Systemic vasculitides are a group of diverse conditions characterized by inflammation of the blood vessels. To obtain homogeneity in clinical characteristics, prognosis, and response to treatment, patients with vasculitis should be classified into defined disease categories. Many classification schemes have been proposed, but the American College of Rheumatology (ACR) criteria and the Chapel Hill definitions for the systemic vasculitides are most widely used. The ACR criteria for classifying a patient with vasculitis within a specific disease entity are useful in clinical practice; but, in many cases, their application results in overlapping diagnoses, particularly in patients with small vessel vasculitis and classical polyarteritis nodosa (PAN). The Chapel Hill definitions cannot be used as classification criteria in clinical practice. A recently developed algorithm for the antineutrophil-cytoplasmic-autoantibodies-associated vasculitides and PAN, based both on the Chapel Hill definitions and the ACR criteria and in which clinical data and serological findings are included, proved useful for correctly classifying patients. The use of this algorithm together with the definitions for the large vessel vasculitides may result in a more unifying approach to the classification of the primary systemic vasculitides.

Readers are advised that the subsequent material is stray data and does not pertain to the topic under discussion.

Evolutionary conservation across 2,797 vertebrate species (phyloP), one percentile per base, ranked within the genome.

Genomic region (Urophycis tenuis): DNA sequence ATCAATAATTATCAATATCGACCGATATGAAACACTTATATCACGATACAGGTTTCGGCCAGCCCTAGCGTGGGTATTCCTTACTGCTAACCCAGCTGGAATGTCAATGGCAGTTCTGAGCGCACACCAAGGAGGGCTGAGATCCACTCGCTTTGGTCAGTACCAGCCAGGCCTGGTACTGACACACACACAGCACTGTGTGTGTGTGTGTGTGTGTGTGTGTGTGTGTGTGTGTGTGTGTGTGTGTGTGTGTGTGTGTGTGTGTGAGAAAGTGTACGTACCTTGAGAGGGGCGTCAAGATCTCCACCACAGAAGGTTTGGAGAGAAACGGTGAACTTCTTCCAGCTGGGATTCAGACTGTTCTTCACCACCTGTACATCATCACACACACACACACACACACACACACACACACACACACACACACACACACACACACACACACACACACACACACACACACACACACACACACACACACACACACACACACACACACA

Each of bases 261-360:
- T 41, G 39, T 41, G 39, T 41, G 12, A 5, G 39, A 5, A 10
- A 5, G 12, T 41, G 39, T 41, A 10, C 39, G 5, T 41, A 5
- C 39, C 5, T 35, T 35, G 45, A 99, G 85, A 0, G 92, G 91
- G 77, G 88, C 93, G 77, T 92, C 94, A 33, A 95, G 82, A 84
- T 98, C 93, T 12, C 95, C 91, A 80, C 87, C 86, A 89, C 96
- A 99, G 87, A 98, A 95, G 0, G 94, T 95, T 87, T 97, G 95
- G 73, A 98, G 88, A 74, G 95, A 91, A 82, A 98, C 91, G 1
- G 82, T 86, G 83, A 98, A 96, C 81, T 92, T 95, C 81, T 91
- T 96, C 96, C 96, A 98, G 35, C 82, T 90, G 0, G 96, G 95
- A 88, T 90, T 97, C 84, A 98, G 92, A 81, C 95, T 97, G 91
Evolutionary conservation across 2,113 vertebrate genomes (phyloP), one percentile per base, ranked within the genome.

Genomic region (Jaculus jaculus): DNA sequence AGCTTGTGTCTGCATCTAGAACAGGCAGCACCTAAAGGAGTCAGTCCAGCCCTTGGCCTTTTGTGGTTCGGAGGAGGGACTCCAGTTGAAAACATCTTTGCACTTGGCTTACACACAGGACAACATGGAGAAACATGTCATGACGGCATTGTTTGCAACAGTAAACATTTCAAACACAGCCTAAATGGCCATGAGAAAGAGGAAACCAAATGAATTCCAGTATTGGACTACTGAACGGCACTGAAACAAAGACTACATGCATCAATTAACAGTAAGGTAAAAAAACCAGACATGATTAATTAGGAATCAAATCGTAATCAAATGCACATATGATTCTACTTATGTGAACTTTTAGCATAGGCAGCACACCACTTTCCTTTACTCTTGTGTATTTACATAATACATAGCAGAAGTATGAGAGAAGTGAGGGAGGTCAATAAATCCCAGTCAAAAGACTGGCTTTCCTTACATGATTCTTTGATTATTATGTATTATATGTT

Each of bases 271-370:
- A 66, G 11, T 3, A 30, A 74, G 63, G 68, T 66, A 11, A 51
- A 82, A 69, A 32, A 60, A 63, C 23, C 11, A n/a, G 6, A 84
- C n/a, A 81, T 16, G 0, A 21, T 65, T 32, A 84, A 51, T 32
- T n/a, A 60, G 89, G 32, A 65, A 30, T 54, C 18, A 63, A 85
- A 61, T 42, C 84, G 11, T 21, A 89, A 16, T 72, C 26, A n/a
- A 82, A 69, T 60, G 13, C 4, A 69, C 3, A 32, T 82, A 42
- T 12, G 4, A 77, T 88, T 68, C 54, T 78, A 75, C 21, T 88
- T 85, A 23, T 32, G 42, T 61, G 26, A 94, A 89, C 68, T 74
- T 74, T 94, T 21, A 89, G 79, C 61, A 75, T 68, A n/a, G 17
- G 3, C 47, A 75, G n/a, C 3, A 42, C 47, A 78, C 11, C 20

- systemic vasculitis
- ACR criteria
- Chapel Hill Consensus Conference
- ANCA-associated vasculitis
- RHEUMATOLOGY 1990 CRITERIA
- ANTINEUTROPHIL CYTOPLASMIC ANTIBODIES
- SYSTEMIC VASCULITIS